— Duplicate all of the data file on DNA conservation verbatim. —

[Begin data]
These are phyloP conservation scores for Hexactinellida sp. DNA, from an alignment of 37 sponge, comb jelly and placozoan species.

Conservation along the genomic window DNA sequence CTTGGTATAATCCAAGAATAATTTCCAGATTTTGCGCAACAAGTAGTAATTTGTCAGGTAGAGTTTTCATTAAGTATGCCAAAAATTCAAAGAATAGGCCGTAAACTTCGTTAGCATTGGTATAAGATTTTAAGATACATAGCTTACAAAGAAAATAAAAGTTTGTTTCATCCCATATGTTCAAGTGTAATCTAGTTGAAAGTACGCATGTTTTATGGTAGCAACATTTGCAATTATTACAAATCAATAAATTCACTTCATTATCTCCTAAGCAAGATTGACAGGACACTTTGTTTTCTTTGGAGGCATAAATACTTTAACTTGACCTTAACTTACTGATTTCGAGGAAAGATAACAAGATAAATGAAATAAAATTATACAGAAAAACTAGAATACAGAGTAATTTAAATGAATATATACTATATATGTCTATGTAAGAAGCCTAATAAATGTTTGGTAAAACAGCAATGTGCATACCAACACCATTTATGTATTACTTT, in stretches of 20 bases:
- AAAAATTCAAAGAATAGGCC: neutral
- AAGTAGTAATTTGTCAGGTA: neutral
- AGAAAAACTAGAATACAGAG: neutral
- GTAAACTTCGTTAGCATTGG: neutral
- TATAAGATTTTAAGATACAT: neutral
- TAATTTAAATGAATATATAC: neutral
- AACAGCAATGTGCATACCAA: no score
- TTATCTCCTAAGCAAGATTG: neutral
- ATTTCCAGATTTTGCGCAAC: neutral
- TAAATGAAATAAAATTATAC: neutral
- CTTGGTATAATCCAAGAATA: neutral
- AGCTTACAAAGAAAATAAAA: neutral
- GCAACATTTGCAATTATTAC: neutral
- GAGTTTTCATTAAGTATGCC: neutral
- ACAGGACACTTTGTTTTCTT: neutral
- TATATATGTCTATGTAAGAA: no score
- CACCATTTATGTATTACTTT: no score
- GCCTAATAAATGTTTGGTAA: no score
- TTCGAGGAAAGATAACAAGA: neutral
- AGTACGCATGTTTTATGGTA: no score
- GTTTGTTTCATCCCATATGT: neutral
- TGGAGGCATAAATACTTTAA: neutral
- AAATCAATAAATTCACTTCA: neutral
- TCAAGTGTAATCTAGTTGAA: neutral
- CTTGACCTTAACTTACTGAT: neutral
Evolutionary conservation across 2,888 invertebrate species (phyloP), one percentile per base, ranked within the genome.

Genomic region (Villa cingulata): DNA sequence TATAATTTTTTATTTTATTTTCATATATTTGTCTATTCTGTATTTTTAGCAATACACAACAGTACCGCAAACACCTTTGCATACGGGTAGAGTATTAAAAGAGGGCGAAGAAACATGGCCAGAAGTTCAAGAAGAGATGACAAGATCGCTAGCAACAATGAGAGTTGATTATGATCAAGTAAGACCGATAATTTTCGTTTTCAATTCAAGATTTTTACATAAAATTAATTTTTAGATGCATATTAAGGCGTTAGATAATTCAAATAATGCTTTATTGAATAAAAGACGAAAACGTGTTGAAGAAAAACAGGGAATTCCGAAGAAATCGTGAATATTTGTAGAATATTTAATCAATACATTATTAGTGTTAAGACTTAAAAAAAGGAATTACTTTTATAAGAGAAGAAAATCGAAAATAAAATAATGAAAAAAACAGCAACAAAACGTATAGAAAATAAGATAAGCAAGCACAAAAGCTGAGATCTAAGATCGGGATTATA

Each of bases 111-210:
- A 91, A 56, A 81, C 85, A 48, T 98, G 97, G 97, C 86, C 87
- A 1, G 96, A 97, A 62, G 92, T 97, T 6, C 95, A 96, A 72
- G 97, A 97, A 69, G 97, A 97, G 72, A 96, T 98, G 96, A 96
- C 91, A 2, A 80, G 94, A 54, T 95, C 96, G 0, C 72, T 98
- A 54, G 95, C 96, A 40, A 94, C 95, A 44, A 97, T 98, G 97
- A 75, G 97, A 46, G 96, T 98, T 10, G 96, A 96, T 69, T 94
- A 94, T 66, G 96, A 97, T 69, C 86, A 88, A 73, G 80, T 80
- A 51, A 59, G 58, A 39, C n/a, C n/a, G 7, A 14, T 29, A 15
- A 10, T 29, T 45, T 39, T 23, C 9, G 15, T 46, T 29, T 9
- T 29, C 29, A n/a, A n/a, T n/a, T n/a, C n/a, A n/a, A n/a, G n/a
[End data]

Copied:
These are phyloP conservation scores for Hexactinellida sp. DNA, from an alignment of 37 sponge, comb jelly and placozoan species.

Conservation along the genomic window DNA sequence CTTGGTATAATCCAAGAATAATTTCCAGATTTTGCGCAACAAGTAGTAATTTGTCAGGTAGAGTTTTCATTAAGTATGCCAAAAATTCAAAGAATAGGCCGTAAACTTCGTTAGCATTGGTATAAGATTTTAAGATACATAGCTTACAAAGAAAATAAAAGTTTGTTTCATCCCATATGTTCAAGTGTAATCTAGTTGAAAGTACGCATGTTTTATGGTAGCAACATTTGCAATTATTACAAATCAATAAATTCACTTCATTATCTCCTAAGCAAGATTGACAGGACACTTTGTTTTCTTTGGAGGCATAAATACTTTAACTTGACCTTAACTTACTGATTTCGAGGAAAGATAACAAGATAAATGAAATAAAATTATACAGAAAAACTAGAATACAGAGTAATTTAAATGAATATATACTATATATGTCTATGTAAGAAGCCTAATAAATGTTTGGTAAAACAGCAATGTGCATACCAACACCATTTATGTATTACTTT, in stretches of 20 bases:
- AAAAATTCAAAGAATAGGCC: neutral
- AAGTAGTAATTTGTCAGGTA: neutral
- AGAAAAACTAGAATACAGAG: neutral
- GTAAACTTCGTTAGCATTGG: neutral
- TATAAGATTTTAAGATACAT: neutral
- TAATTTAAATGAATATATAC: neutral
- AACAGCAATGTGCATACCAA: no score
- TTATCTCCTAAGCAAGATTG: neutral
- ATTTCCAGATTTTGCGCAAC: neutral
- TAAATGAAATAAAATTATAC: neutral
- CTTGGTATAATCCAAGAATA: neutral
- AGCTTACAAAGAAAATAAAA: neutral
- GCAACATTTGCAATTATTAC: neutral
- GAGTTTTCATTAAGTATGCC: neutral
- ACAGGACACTTTGTTTTCTT: neutral
- TATATATGTCTATGTAAGAA: no score
- CACCATTTATGTATTACTTT: no score
- GCCTAATAAATGTTTGGTAA: no score
- TTCGAGGAAAGATAACAAGA: neutral
- AGTACGCATGTTTTATGGTA: no score
- GTTTGTTTCATCCCATATGT: neutral
- TGGAGGCATAAATACTTTAA: neutral
- AAATCAATAAATTCACTTCA: neutral
- TCAAGTGTAATCTAGTTGAA: neutral
- CTTGACCTTAACTTACTGAT: neutral
Evolutionary conservation across 2,888 invertebrate species (phyloP), one percentile per base, ranked within the genome.

Genomic region (Villa cingulata): DNA sequence TATAATTTTTTATTTTATTTTCATATATTTGTCTATTCTGTATTTTTAGCAATACACAACAGTACCGCAAACACCTTTGCATACGGGTAGAGTATTAAAAGAGGGCGAAGAAACATGGCCAGAAGTTCAAGAAGAGATGACAAGATCGCTAGCAACAATGAGAGTTGATTATGATCAAGTAAGACCGATAATTTTCGTTTTCAATTCAAGATTTTTACATAAAATTAATTTTTAGATGCATATTAAGGCGTTAGATAATTCAAATAATGCTTTATTGAATAAAAGACGAAAACGTGTTGAAGAAAAACAGGGAATTCCGAAGAAATCGTGAATATTTGTAGAATATTTAATCAATACATTATTAGTGTTAAGACTTAAAAAAAGGAATTACTTTTATAAGAGAAGAAAATCGAAAATAAAATAATGAAAAAAACAGCAACAAAACGTATAGAAAATAAGATAAGCAAGCACAAAAGCTGAGATCTAAGATCGGGATTATA

Each of bases 111-210:
- A 91, A 56, A 81, C 85, A 48, T 98, G 97, G 97, C 86, C 87
- A 1, G 96, A 97, A 62, G 92, T 97, T 6, C 95, A 96, A 72
- G 97, A 97, A 69, G 97, A 97, G 72, A 96, T 98, G 96, A 96
- C 91, A 2, A 80, G 94, A 54, T 95, C 96, G 0, C 72, T 98
- A 54, G 95, C 96, A 40, A 94, C 95, A 44, A 97, T 98, G 97
- A 75, G 97, A 46, G 96, T 98, T 10, G 96, A 96, T 69, T 94
- A 94, T 66, G 96, A 97, T 69, C 86, A 88, A 73, G 80, T 80
- A 51, A 59, G 58, A 39, C n/a, C n/a, G 7, A 14, T 29, A 15
- A 10, T 29, T 45, T 39, T 23, C 9, G 15, T 46, T 29, T 9
- T 29, C 29, A n/a, A n/a, T n/a, T n/a, C n/a, A n/a, A n/a, G n/a